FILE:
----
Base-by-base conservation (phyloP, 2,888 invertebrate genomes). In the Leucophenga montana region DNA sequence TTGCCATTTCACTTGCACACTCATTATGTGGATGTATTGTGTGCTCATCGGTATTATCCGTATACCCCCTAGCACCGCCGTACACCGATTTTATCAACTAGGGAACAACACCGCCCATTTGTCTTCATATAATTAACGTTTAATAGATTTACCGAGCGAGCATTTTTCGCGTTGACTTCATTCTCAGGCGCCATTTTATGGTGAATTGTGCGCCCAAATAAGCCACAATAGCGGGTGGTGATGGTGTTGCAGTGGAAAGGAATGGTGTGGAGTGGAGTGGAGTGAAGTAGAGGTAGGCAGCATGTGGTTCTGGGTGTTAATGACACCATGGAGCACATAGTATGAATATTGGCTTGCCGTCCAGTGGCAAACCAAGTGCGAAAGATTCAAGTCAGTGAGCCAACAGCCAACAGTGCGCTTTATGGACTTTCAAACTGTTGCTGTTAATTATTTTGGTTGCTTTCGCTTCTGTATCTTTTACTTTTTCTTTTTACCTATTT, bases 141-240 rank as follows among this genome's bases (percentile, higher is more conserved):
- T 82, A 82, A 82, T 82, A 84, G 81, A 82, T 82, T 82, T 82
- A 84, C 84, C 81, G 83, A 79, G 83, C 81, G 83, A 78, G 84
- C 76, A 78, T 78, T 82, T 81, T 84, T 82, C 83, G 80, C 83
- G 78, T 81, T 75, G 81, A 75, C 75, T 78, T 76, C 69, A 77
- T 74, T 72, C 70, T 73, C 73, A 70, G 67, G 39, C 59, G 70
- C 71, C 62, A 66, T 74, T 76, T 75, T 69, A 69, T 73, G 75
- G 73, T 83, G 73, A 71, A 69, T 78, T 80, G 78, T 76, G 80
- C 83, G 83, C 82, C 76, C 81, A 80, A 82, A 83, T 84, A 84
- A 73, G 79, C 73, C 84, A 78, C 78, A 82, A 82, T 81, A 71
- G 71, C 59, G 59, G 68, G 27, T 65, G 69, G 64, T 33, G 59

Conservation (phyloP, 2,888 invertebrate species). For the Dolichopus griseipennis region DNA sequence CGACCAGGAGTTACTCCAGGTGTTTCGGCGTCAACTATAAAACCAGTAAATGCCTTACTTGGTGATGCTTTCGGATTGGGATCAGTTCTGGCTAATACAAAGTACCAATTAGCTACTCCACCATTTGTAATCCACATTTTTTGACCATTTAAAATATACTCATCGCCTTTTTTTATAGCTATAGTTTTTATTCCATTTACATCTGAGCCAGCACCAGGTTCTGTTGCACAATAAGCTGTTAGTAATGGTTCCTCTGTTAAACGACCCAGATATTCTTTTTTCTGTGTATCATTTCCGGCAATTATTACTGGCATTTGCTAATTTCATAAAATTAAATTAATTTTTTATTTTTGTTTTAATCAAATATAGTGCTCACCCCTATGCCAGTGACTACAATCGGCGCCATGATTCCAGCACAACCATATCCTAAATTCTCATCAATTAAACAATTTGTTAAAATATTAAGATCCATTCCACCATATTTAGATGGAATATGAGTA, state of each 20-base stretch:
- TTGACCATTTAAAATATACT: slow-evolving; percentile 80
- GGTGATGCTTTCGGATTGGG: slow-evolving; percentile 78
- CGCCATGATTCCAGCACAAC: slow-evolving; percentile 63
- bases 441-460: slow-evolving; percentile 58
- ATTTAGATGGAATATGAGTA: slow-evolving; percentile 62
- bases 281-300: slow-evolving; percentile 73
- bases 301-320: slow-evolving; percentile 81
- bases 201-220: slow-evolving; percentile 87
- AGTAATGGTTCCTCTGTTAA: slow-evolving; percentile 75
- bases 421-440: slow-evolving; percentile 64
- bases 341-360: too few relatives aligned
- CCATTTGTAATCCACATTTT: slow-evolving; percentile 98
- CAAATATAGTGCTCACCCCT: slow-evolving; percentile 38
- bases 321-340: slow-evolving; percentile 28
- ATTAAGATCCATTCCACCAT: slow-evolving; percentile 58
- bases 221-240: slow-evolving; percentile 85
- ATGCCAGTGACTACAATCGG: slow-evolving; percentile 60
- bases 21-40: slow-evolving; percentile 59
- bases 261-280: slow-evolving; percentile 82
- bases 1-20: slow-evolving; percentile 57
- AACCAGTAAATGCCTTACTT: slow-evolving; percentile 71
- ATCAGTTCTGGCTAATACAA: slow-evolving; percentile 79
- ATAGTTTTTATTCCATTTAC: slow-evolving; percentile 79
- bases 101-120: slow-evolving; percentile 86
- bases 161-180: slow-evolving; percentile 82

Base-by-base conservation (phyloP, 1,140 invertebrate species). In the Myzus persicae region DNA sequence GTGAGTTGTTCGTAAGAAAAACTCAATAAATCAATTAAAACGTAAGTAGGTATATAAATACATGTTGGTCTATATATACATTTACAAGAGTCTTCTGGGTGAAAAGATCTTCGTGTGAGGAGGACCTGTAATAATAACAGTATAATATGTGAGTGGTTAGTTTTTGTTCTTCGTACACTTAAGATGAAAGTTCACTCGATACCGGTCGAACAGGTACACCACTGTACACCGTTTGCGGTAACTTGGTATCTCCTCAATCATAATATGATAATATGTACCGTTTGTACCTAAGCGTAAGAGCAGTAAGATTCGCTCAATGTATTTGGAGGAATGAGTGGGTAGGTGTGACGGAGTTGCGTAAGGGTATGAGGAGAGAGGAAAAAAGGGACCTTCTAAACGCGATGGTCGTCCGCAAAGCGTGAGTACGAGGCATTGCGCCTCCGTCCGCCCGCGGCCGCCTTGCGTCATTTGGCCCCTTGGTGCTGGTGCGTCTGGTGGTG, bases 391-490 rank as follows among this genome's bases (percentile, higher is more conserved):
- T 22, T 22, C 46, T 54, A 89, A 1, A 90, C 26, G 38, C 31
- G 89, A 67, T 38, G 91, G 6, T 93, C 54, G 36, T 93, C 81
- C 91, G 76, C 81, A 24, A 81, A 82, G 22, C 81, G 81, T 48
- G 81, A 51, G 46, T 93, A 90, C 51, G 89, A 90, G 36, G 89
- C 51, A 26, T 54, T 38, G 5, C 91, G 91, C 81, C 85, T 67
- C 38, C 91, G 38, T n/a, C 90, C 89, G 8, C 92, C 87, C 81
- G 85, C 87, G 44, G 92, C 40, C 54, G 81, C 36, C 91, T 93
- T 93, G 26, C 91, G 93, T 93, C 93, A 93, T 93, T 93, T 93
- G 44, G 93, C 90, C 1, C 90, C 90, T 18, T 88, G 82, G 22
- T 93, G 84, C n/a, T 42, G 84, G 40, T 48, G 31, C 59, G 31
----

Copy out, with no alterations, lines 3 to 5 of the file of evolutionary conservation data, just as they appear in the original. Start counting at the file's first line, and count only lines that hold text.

- A 84, C 84, C 81, G 83, A 79, G 83, C 81, G 83, A 78, G 84
- C 76, A 78, T 78, T 82, T 81, T 84, T 82, C 83, G 80, C 83
- G 78, T 81, T 75, G 81, A 75, C 75, T 78, T 76, C 69, A 77